磁磚博物館 / Tile Museum
To get to the Tile Museum, we were ripped off by the taxi driver. This was our only negative experience in Portugal. Make sure that the driver turns on the speedometer before you hop onto it.
The museum contains a wide array of tiles from as early as the 15th century. Besides, there are displays on how they're made.
The museum is housed in the monastic buildings of the Madre Deus Convent. I especially love the beauty of the space design.
I spotted a charming face by accident.
This composition of 1300 tiles, 23 metres in length, depicts the cityscape of Lisbon in 1738.
There are contemporary tile artworks in the museum too.
Away from the hustle and bustle of the city centre, this is a perfect place for a quiet break.
阿爾法瑪區 / Alfama
This is the most emblematic quarter in Lisbon. It's made up of narrow streets, small squares and churches, and whitewashed houses decorated with tile panels and wrought-iron balconies.
We happened to be in Lisbon around St. Anthony's Festival (June 12-14). St. Anthony is viewed as a mass miracle worker. One of his most remarkable achievements is conversing with the fish by the Italian town of Rimini. Thus one of the highlights of this festival is eating sardines.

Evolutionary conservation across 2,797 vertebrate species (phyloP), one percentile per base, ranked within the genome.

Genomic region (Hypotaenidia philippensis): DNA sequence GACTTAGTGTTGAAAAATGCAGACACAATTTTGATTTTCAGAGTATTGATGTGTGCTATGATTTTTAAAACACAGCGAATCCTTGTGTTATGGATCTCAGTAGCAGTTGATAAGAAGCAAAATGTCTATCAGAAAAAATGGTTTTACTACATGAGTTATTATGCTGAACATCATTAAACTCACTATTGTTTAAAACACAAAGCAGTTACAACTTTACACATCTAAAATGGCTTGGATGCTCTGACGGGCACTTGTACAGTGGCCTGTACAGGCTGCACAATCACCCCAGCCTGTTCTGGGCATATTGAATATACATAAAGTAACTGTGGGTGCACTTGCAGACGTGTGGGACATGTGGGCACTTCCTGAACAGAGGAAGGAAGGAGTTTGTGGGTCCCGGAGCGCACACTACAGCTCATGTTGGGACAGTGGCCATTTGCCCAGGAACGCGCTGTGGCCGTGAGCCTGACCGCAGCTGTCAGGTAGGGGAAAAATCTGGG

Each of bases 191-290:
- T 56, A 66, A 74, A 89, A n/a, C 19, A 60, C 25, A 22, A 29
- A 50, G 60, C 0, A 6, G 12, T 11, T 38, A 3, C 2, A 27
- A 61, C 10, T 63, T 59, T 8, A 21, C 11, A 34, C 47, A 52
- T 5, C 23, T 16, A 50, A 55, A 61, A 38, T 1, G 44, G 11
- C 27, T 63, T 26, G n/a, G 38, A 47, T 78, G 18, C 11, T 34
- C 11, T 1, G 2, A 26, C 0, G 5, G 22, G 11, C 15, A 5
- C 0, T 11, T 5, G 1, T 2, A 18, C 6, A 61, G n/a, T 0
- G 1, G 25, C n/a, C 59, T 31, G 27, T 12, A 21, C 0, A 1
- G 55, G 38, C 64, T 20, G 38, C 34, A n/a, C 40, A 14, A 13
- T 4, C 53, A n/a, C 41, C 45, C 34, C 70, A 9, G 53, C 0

The best place to be for the festival is Alfama. There are food stalls selling beer and sardines. It is especially crowded after the evening.
The funny thing is, I wasn't aware of the festival at all when I booked the plane tickets. We happened to be in Alfama that evening simply because we walked all the way from the Tile Museum back to downtown. That was why we became part of the celebration. Well, there are always so many unexplainable coincidences on my trips.
Paper flowers with a stanza of poetry are sold everywhere on squares. Men can give a pot to ladies they feel for and confess their love to them.
Street parties and parades are important in the celebration.
Avenida de Liberdade was packed with crowds that awaited the start of the parade.
In 2012, the typical Marchas Populares de Lisboa celebrate its 80th anniversary. The parade, one of Lisbon's icons, gathers the groups of the most representative neighborhoods in the city. This year a Brazilian group was invited to join the parade for the celebration of the Year of Brazil/Portugal Relations.